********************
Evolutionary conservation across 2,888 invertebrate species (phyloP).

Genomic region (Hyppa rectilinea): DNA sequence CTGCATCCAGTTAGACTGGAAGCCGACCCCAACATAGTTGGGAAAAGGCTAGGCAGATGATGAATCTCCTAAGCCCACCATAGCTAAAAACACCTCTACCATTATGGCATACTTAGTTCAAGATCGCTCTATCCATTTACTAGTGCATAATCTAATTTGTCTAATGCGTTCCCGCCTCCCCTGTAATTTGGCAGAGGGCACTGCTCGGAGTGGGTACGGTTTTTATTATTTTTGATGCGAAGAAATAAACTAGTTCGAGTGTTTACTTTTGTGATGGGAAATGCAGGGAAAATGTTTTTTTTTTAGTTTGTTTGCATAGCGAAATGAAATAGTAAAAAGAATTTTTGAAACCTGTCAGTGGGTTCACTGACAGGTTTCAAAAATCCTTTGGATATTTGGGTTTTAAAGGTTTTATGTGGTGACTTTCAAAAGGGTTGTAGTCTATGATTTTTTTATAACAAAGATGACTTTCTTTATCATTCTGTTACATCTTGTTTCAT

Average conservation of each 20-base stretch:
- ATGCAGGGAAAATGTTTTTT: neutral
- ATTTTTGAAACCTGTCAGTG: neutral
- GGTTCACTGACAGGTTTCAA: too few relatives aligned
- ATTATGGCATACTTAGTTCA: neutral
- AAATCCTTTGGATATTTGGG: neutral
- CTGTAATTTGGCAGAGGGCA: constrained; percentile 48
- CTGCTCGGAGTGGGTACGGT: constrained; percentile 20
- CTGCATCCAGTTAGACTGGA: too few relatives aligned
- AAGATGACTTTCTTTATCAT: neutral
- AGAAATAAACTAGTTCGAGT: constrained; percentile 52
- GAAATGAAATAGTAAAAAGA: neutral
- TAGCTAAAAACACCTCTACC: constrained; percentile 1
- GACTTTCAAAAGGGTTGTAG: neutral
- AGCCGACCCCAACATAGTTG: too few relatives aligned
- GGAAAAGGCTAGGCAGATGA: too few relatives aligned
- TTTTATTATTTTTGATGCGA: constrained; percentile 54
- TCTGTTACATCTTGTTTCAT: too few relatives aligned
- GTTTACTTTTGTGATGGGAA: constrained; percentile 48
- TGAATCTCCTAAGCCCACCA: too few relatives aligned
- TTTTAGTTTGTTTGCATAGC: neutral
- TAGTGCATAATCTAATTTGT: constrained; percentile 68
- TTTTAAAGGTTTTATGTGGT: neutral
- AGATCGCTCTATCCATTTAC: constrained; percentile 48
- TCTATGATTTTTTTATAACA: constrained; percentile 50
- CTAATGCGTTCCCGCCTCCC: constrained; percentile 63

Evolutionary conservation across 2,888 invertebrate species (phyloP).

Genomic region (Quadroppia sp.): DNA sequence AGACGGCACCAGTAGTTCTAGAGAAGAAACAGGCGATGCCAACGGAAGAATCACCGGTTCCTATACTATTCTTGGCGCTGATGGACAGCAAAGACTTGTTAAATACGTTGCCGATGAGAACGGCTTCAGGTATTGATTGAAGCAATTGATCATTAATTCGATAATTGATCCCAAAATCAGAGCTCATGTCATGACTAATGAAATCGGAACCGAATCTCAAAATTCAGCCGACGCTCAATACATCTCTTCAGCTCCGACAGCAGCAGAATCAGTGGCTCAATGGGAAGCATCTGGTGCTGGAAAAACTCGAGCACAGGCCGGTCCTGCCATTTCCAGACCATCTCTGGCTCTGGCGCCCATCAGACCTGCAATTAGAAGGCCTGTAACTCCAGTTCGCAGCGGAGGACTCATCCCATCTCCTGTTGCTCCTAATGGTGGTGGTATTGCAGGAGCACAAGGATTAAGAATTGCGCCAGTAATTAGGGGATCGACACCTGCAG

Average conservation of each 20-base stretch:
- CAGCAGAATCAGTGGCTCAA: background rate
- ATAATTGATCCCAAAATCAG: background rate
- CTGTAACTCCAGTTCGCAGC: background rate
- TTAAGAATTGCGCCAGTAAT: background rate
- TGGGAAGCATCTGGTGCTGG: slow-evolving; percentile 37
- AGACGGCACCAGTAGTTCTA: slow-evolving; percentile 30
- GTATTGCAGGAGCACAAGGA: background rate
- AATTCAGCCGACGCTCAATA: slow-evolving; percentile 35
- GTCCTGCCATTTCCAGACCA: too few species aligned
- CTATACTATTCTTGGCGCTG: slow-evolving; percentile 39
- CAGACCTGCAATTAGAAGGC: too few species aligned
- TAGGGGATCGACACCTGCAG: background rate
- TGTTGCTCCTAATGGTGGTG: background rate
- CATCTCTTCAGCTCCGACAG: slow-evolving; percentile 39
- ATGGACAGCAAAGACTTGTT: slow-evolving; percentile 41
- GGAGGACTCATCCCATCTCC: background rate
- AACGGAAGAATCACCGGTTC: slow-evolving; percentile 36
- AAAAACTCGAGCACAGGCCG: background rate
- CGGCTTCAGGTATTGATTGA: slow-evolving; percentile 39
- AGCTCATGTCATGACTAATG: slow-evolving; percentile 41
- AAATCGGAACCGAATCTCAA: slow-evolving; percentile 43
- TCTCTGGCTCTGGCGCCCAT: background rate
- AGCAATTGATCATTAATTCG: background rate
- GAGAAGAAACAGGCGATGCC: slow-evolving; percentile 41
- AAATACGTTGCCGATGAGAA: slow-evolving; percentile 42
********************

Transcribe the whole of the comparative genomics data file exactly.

Evolutionary conservation across 2,888 invertebrate species (phyloP).

Genomic region (Hyppa rectilinea): DNA sequence CTGCATCCAGTTAGACTGGAAGCCGACCCCAACATAGTTGGGAAAAGGCTAGGCAGATGATGAATCTCCTAAGCCCACCATAGCTAAAAACACCTCTACCATTATGGCATACTTAGTTCAAGATCGCTCTATCCATTTACTAGTGCATAATCTAATTTGTCTAATGCGTTCCCGCCTCCCCTGTAATTTGGCAGAGGGCACTGCTCGGAGTGGGTACGGTTTTTATTATTTTTGATGCGAAGAAATAAACTAGTTCGAGTGTTTACTTTTGTGATGGGAAATGCAGGGAAAATGTTTTTTTTTTAGTTTGTTTGCATAGCGAAATGAAATAGTAAAAAGAATTTTTGAAACCTGTCAGTGGGTTCACTGACAGGTTTCAAAAATCCTTTGGATATTTGGGTTTTAAAGGTTTTATGTGGTGACTTTCAAAAGGGTTGTAGTCTATGATTTTTTTATAACAAAGATGACTTTCTTTATCATTCTGTTACATCTTGTTTCAT

Average conservation of each 20-base stretch:
- ATGCAGGGAAAATGTTTTTT: neutral
- ATTTTTGAAACCTGTCAGTG: neutral
- GGTTCACTGACAGGTTTCAA: too few relatives aligned
- ATTATGGCATACTTAGTTCA: neutral
- AAATCCTTTGGATATTTGGG: neutral
- CTGTAATTTGGCAGAGGGCA: constrained; percentile 48
- CTGCTCGGAGTGGGTACGGT: constrained; percentile 20
- CTGCATCCAGTTAGACTGGA: too few relatives aligned
- AAGATGACTTTCTTTATCAT: neutral
- AGAAATAAACTAGTTCGAGT: constrained; percentile 52
- GAAATGAAATAGTAAAAAGA: neutral
- TAGCTAAAAACACCTCTACC: constrained; percentile 1
- GACTTTCAAAAGGGTTGTAG: neutral
- AGCCGACCCCAACATAGTTG: too few relatives aligned
- GGAAAAGGCTAGGCAGATGA: too few relatives aligned
- TTTTATTATTTTTGATGCGA: constrained; percentile 54
- TCTGTTACATCTTGTTTCAT: too few relatives aligned
- GTTTACTTTTGTGATGGGAA: constrained; percentile 48
- TGAATCTCCTAAGCCCACCA: too few relatives aligned
- TTTTAGTTTGTTTGCATAGC: neutral
- TAGTGCATAATCTAATTTGT: constrained; percentile 68
- TTTTAAAGGTTTTATGTGGT: neutral
- AGATCGCTCTATCCATTTAC: constrained; percentile 48
- TCTATGATTTTTTTATAACA: constrained; percentile 50
- CTAATGCGTTCCCGCCTCCC: constrained; percentile 63

Evolutionary conservation across 2,888 invertebrate species (phyloP).

Genomic region (Quadroppia sp.): DNA sequence AGACGGCACCAGTAGTTCTAGAGAAGAAACAGGCGATGCCAACGGAAGAATCACCGGTTCCTATACTATTCTTGGCGCTGATGGACAGCAAAGACTTGTTAAATACGTTGCCGATGAGAACGGCTTCAGGTATTGATTGAAGCAATTGATCATTAATTCGATAATTGATCCCAAAATCAGAGCTCATGTCATGACTAATGAAATCGGAACCGAATCTCAAAATTCAGCCGACGCTCAATACATCTCTTCAGCTCCGACAGCAGCAGAATCAGTGGCTCAATGGGAAGCATCTGGTGCTGGAAAAACTCGAGCACAGGCCGGTCCTGCCATTTCCAGACCATCTCTGGCTCTGGCGCCCATCAGACCTGCAATTAGAAGGCCTGTAACTCCAGTTCGCAGCGGAGGACTCATCCCATCTCCTGTTGCTCCTAATGGTGGTGGTATTGCAGGAGCACAAGGATTAAGAATTGCGCCAGTAATTAGGGGATCGACACCTGCAG

Average conservation of each 20-base stretch:
- CAGCAGAATCAGTGGCTCAA: background rate
- ATAATTGATCCCAAAATCAG: background rate
- CTGTAACTCCAGTTCGCAGC: background rate
- TTAAGAATTGCGCCAGTAAT: background rate
- TGGGAAGCATCTGGTGCTGG: slow-evolving; percentile 37
- AGACGGCACCAGTAGTTCTA: slow-evolving; percentile 30
- GTATTGCAGGAGCACAAGGA: background rate
- AATTCAGCCGACGCTCAATA: slow-evolving; percentile 35
- GTCCTGCCATTTCCAGACCA: too few species aligned
- CTATACTATTCTTGGCGCTG: slow-evolving; percentile 39
- CAGACCTGCAATTAGAAGGC: too few species aligned
- TAGGGGATCGACACCTGCAG: background rate
- TGTTGCTCCTAATGGTGGTG: background rate
- CATCTCTTCAGCTCCGACAG: slow-evolving; percentile 39
- ATGGACAGCAAAGACTTGTT: slow-evolving; percentile 41
- GGAGGACTCATCCCATCTCC: background rate
- AACGGAAGAATCACCGGTTC: slow-evolving; percentile 36
- AAAAACTCGAGCACAGGCCG: background rate
- CGGCTTCAGGTATTGATTGA: slow-evolving; percentile 39
- AGCTCATGTCATGACTAATG: slow-evolving; percentile 41
- AAATCGGAACCGAATCTCAA: slow-evolving; percentile 43
- TCTCTGGCTCTGGCGCCCAT: background rate
- AGCAATTGATCATTAATTCG: background rate
- GAGAAGAAACAGGCGATGCC: slow-evolving; percentile 41
- AAATACGTTGCCGATGAGAA: slow-evolving; percentile 42